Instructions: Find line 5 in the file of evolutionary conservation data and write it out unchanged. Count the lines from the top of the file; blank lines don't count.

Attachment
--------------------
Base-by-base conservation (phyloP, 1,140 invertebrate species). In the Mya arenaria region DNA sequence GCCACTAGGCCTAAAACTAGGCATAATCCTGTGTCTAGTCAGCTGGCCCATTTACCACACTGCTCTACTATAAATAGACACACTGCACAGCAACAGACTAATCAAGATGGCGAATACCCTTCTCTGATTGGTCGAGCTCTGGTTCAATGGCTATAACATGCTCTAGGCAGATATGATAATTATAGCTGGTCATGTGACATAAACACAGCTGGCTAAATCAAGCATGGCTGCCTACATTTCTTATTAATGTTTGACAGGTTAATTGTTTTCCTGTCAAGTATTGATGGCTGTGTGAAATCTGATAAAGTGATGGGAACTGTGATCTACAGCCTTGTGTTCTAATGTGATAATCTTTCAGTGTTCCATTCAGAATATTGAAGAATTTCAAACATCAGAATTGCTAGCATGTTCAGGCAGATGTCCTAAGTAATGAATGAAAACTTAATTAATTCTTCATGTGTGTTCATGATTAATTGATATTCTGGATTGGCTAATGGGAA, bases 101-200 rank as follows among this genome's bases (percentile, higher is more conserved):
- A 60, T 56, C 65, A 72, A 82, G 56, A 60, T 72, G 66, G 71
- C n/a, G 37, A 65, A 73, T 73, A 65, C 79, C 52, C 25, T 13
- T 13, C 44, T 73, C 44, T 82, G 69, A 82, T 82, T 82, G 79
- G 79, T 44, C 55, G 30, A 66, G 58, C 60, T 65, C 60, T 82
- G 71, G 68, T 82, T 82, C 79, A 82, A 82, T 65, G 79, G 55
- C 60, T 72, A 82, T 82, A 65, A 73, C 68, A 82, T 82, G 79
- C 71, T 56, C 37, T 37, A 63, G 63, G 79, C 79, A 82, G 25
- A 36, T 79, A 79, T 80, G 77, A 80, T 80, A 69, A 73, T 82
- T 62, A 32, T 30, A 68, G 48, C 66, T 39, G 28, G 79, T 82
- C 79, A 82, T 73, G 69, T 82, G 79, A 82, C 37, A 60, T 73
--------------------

- G 79, T 44, C 55, G 30, A 66, G 58, C 60, T 65, C 60, T 82